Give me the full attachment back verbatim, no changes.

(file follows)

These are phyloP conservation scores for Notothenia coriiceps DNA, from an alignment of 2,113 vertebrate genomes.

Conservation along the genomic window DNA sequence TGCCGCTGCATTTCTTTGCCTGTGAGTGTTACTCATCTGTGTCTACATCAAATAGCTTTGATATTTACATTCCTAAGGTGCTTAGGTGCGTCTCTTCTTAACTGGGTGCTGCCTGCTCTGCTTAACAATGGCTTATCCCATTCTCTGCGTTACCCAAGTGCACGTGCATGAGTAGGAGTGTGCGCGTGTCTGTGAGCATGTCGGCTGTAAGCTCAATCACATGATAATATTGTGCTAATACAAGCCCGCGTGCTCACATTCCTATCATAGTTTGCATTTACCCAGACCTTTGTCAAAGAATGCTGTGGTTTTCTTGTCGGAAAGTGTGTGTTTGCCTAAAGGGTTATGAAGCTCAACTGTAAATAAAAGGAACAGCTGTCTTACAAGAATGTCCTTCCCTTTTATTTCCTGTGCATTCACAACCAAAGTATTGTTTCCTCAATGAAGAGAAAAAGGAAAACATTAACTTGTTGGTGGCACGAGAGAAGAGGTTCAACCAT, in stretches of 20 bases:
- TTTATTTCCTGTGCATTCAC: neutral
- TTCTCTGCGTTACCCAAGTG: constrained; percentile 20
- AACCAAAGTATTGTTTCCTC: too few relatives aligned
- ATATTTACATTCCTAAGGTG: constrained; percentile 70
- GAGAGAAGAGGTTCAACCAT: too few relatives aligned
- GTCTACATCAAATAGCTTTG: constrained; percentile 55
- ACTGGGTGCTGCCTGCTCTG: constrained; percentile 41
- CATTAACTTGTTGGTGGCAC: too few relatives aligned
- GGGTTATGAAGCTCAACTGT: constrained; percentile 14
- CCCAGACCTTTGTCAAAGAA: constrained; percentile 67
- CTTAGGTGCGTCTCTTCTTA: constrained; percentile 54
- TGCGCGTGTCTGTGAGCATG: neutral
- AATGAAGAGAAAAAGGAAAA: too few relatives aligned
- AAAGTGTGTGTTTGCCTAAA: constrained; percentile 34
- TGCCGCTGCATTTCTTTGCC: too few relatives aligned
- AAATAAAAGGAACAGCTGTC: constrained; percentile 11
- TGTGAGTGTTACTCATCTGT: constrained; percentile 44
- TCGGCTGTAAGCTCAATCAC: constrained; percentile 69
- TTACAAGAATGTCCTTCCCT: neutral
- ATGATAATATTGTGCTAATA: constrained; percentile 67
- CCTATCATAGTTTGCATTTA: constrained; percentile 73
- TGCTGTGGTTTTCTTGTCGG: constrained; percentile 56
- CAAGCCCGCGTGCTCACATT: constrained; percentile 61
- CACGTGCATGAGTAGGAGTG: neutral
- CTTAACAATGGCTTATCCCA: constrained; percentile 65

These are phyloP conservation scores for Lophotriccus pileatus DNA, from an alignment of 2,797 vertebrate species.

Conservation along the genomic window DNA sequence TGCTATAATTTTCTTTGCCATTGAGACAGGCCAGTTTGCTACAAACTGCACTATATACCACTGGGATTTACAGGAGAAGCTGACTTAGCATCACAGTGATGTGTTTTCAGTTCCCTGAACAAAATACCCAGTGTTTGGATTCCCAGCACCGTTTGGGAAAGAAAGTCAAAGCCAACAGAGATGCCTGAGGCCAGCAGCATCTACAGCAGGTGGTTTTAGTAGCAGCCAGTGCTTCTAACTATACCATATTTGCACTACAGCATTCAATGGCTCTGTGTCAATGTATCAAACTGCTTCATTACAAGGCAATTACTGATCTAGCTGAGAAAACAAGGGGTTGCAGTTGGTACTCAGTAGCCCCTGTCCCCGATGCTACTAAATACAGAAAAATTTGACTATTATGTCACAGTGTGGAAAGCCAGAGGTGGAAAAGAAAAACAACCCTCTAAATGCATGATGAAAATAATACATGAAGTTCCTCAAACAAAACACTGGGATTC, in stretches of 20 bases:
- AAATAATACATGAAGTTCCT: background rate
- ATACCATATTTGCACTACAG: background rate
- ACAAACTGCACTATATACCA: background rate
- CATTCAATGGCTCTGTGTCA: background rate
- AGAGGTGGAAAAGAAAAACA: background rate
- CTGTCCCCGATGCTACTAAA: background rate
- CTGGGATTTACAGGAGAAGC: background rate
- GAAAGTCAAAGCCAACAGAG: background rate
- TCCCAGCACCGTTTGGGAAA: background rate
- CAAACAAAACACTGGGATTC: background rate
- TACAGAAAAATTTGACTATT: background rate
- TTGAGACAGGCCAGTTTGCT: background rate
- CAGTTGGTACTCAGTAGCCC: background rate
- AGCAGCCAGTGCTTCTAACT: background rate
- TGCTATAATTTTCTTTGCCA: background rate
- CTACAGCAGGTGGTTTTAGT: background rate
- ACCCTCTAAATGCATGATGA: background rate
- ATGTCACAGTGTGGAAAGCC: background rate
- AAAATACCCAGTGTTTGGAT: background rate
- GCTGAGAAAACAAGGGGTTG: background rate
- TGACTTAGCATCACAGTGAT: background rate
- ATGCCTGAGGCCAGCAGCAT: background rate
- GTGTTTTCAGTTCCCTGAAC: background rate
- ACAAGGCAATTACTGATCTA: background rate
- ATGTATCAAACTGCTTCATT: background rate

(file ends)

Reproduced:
These are phyloP conservation scores for Notothenia coriiceps DNA, from an alignment of 2,113 vertebrate genomes.

Conservation along the genomic window DNA sequence TGCCGCTGCATTTCTTTGCCTGTGAGTGTTACTCATCTGTGTCTACATCAAATAGCTTTGATATTTACATTCCTAAGGTGCTTAGGTGCGTCTCTTCTTAACTGGGTGCTGCCTGCTCTGCTTAACAATGGCTTATCCCATTCTCTGCGTTACCCAAGTGCACGTGCATGAGTAGGAGTGTGCGCGTGTCTGTGAGCATGTCGGCTGTAAGCTCAATCACATGATAATATTGTGCTAATACAAGCCCGCGTGCTCACATTCCTATCATAGTTTGCATTTACCCAGACCTTTGTCAAAGAATGCTGTGGTTTTCTTGTCGGAAAGTGTGTGTTTGCCTAAAGGGTTATGAAGCTCAACTGTAAATAAAAGGAACAGCTGTCTTACAAGAATGTCCTTCCCTTTTATTTCCTGTGCATTCACAACCAAAGTATTGTTTCCTCAATGAAGAGAAAAAGGAAAACATTAACTTGTTGGTGGCACGAGAGAAGAGGTTCAACCAT, in stretches of 20 bases:
- TTTATTTCCTGTGCATTCAC: neutral
- TTCTCTGCGTTACCCAAGTG: constrained; percentile 20
- AACCAAAGTATTGTTTCCTC: too few relatives aligned
- ATATTTACATTCCTAAGGTG: constrained; percentile 70
- GAGAGAAGAGGTTCAACCAT: too few relatives aligned
- GTCTACATCAAATAGCTTTG: constrained; percentile 55
- ACTGGGTGCTGCCTGCTCTG: constrained; percentile 41
- CATTAACTTGTTGGTGGCAC: too few relatives aligned
- GGGTTATGAAGCTCAACTGT: constrained; percentile 14
- CCCAGACCTTTGTCAAAGAA: constrained; percentile 67
- CTTAGGTGCGTCTCTTCTTA: constrained; percentile 54
- TGCGCGTGTCTGTGAGCATG: neutral
- AATGAAGAGAAAAAGGAAAA: too few relatives aligned
- AAAGTGTGTGTTTGCCTAAA: constrained; percentile 34
- TGCCGCTGCATTTCTTTGCC: too few relatives aligned
- AAATAAAAGGAACAGCTGTC: constrained; percentile 11
- TGTGAGTGTTACTCATCTGT: constrained; percentile 44
- TCGGCTGTAAGCTCAATCAC: constrained; percentile 69
- TTACAAGAATGTCCTTCCCT: neutral
- ATGATAATATTGTGCTAATA: constrained; percentile 67
- CCTATCATAGTTTGCATTTA: constrained; percentile 73
- TGCTGTGGTTTTCTTGTCGG: constrained; percentile 56
- CAAGCCCGCGTGCTCACATT: constrained; percentile 61
- CACGTGCATGAGTAGGAGTG: neutral
- CTTAACAATGGCTTATCCCA: constrained; percentile 65

These are phyloP conservation scores for Lophotriccus pileatus DNA, from an alignment of 2,797 vertebrate species.

Conservation along the genomic window DNA sequence TGCTATAATTTTCTTTGCCATTGAGACAGGCCAGTTTGCTACAAACTGCACTATATACCACTGGGATTTACAGGAGAAGCTGACTTAGCATCACAGTGATGTGTTTTCAGTTCCCTGAACAAAATACCCAGTGTTTGGATTCCCAGCACCGTTTGGGAAAGAAAGTCAAAGCCAACAGAGATGCCTGAGGCCAGCAGCATCTACAGCAGGTGGTTTTAGTAGCAGCCAGTGCTTCTAACTATACCATATTTGCACTACAGCATTCAATGGCTCTGTGTCAATGTATCAAACTGCTTCATTACAAGGCAATTACTGATCTAGCTGAGAAAACAAGGGGTTGCAGTTGGTACTCAGTAGCCCCTGTCCCCGATGCTACTAAATACAGAAAAATTTGACTATTATGTCACAGTGTGGAAAGCCAGAGGTGGAAAAGAAAAACAACCCTCTAAATGCATGATGAAAATAATACATGAAGTTCCTCAAACAAAACACTGGGATTC, in stretches of 20 bases:
- AAATAATACATGAAGTTCCT: background rate
- ATACCATATTTGCACTACAG: background rate
- ACAAACTGCACTATATACCA: background rate
- CATTCAATGGCTCTGTGTCA: background rate
- AGAGGTGGAAAAGAAAAACA: background rate
- CTGTCCCCGATGCTACTAAA: background rate
- CTGGGATTTACAGGAGAAGC: background rate
- GAAAGTCAAAGCCAACAGAG: background rate
- TCCCAGCACCGTTTGGGAAA: background rate
- CAAACAAAACACTGGGATTC: background rate
- TACAGAAAAATTTGACTATT: background rate
- TTGAGACAGGCCAGTTTGCT: background rate
- CAGTTGGTACTCAGTAGCCC: background rate
- AGCAGCCAGTGCTTCTAACT: background rate
- TGCTATAATTTTCTTTGCCA: background rate
- CTACAGCAGGTGGTTTTAGT: background rate
- ACCCTCTAAATGCATGATGA: background rate
- ATGTCACAGTGTGGAAAGCC: background rate
- AAAATACCCAGTGTTTGGAT: background rate
- GCTGAGAAAACAAGGGGTTG: background rate
- TGACTTAGCATCACAGTGAT: background rate
- ATGCCTGAGGCCAGCAGCAT: background rate
- GTGTTTTCAGTTCCCTGAAC: background rate
- ACAAGGCAATTACTGATCTA: background rate
- ATGTATCAAACTGCTTCATT: background rate